Base oil facilities along the United States Gulf Coast appeared to largely avoid damage over the weekend from Hurricane Ida, but the market was still waiting to see the storm’s impact on supply of fuels, natural gas and electricity. In pricing news, Motiva implemented an increase on its API Group III base oils last Thursday, while Petro-Canada communicated markups for its Group III cuts as well.
Hurricane Ida was upgraded to a Category 4 hurricane before it made landfall in southeastern Louisiana on Aug. 29. A hurricane watch had been in effect from Intracoastal City, Louisiana, to the Louisiana/Mississippi border, as well as New Orleans, Lake Pontchartrain and Lake Maurepas, according to the National Hurricane Center. By Monday, the hurricane had weakened to a tropical depression as it headed towards Tennessee.
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The powerful tropical weather system brought winds of up to 150 miles per hour, along with heavy rains and a storm surge, causing flooding and a massive power outage that left more than one million homes and businesses without electricity in Louisiana, and another 90,000 in Mississippi. Ida also forced the partial closure of the Colonial Pipeline, a key refined products artery supplying the South and East coasts, S&P Global Platts reported, and of the Stolthaven terminal in Braithwaite, near New Orleans, which is utilized by key Group III importers. (For further information, see “Industry Weathers Scare from Ida” in this issue of Lube Report).
In pricing news, Motiva increased its Group III postings on Aug. 26, but left its Group II prices intact. The company lifted the posted price of its Group III 4 cSt grade by 55 cents per gallon and the 6 cSt grade by 50 cents/gal. Sources conjectured that this was a market adjustment and that Motiva had raised its Group III prices to bring them more in line with S-Oil postings – which are currently marketed by Phillips 66 – as Motiva will be assuming the marketing and sales of S-Oil products in January 2022.
Given strong market fundamentals and dwindling supply, Petro-Canada communicated a posted price increase of 55 cents/gal across the board for its Group III 4, 6 and 8 cSt base oils, with an effective date of Sept. 7. Postings for the company’s Group II and Group II+ cuts will remain unchanged.
Other producers were keeping a watchful eye on market developments, particularly those related to Hurricane Ida and its impact on base oil supply and demand fundamentals, to evaluate whether price adjustments would be necessary. The full impact of the hurricane would not be known for a while, sources commented.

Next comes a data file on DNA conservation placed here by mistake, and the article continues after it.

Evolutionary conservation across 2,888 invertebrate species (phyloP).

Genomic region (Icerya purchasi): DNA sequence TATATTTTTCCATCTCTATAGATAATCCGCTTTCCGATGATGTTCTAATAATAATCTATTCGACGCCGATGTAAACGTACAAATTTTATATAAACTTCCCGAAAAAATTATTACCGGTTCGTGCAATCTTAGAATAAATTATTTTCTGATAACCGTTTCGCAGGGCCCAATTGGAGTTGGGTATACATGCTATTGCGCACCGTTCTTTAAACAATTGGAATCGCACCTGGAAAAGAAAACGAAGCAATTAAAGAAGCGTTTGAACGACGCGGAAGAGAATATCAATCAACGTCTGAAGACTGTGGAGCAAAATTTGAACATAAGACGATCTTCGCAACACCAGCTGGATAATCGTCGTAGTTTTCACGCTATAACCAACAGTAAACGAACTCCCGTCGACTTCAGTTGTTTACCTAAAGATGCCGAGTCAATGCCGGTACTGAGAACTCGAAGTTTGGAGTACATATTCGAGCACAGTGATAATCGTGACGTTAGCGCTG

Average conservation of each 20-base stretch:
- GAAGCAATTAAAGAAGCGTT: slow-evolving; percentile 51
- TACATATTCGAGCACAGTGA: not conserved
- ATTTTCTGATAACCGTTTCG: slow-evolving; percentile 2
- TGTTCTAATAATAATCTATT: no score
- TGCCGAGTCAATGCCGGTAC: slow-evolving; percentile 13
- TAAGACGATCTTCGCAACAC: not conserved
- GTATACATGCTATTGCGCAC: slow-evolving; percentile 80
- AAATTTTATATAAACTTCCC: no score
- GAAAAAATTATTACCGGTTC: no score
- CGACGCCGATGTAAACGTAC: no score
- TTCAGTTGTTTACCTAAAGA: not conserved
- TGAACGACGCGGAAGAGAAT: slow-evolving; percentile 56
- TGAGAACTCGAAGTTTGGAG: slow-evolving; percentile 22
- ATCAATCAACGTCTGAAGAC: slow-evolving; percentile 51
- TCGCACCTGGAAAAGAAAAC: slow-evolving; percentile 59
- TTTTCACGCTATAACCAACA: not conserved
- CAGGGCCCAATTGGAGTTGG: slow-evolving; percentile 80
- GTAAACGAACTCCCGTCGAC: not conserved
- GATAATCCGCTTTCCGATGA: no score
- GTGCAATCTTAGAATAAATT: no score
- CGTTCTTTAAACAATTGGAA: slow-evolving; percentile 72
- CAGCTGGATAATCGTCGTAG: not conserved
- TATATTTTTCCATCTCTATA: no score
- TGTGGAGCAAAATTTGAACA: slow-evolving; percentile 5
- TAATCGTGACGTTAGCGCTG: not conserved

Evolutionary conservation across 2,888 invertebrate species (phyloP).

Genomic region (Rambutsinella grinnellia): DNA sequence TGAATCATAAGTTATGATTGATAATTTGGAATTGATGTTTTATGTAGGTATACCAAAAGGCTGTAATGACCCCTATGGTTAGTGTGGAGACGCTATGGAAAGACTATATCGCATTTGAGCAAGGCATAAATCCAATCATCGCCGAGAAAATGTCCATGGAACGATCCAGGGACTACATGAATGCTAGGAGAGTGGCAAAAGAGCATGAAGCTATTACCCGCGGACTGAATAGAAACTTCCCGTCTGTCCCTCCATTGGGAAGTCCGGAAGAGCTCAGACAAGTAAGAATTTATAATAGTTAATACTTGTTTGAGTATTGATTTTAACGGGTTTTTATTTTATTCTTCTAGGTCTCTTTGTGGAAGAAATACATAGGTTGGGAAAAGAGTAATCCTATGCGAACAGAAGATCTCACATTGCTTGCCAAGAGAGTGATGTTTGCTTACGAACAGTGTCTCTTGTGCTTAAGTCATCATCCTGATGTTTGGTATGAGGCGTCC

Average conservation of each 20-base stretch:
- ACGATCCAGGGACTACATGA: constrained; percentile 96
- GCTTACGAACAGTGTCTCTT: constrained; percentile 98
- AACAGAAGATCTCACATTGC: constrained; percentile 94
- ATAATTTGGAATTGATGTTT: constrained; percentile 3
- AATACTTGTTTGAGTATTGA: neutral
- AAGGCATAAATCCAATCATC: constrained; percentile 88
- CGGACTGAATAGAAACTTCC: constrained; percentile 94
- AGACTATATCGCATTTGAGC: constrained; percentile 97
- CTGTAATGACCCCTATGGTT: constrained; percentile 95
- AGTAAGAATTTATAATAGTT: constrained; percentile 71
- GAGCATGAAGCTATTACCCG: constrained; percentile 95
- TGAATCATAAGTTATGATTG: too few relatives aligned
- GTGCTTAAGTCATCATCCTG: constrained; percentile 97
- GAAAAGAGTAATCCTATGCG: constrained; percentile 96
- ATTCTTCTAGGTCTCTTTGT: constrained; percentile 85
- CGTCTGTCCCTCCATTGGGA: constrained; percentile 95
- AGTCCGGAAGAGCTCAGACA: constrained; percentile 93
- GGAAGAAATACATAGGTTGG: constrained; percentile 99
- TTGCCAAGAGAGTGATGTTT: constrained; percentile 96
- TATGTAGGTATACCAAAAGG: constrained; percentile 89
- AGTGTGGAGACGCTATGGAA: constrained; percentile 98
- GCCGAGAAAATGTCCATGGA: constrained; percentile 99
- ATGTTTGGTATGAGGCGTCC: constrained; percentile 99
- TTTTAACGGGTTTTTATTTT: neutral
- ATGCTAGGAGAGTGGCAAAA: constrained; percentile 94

The naphthenic base oils segment may see tighter conditions as Cross Oil will embark on a minor turnaround at is Smackover, Arkansas, base oil plant, this month. The maintenance will last approximately 12 days, starting on Sept. 13, and will involve a catalyst change. The unit can produce 5,000 barrels per day of naphthenic base oils, according to Lubes’n’Greases Guide to Global Base Oil Refining.
Naphthenic base oils have seen snug conditions given healthy demand against strained supply for most of the year, with spot volumes of the heavy oils such as the pale 500, 750 and 2000 described as limited.
Downstream lubricants, greases and other finished product manufacturers were also monitoring production issues that may arise from shutdowns and other disruptions caused by the storm. Several petrochemical plants located along the Gulf Coast have been forced to shut down, which might further impact the supply of additives and other chemical components used in lubricant production.
Given several rounds of base oil price increases since the beginning of the year, a number of manufacturers and blenders were hoping to implement price markups on their products in September.
Upstream, crude oil prices moved up on Monday after Hurricane Ida forced the shutdown of more than 95% of the U.S. Gulf production and the dollar weakened on the latest indications from the U.S. Federal Reserve.
Analysts said that any potential refining margin strength as a result of Ida would likely be less dramatic or more short-lived than expected because global refining was outpacing consumption due to COVID-related demand destruction.
West Texas Intermediate (WTI) October futures settled at $68.50/barrel on August 31, from $67.54/bbl on Aug. 24.
Brent futures for October delivery settled at $72.99/bbl on the CME on Aug. 31, from $71.05/bbl on Aug. 24.
Light Louisiana Sweet crude wholesale spot prices were hovering at $70.68/bbl on Aug. 30, from $66.45/bbl on Aug. 23, according to the Energy Information Administration.
Gabriela Wheeler can be reached directly at gabriela@LubesnGreases.com.
Lubes’n’Greases Publications shall not be liable for commercial decisions based on the contents of this report.
Historic and current base oil pricing data are available for purchase in Excel format.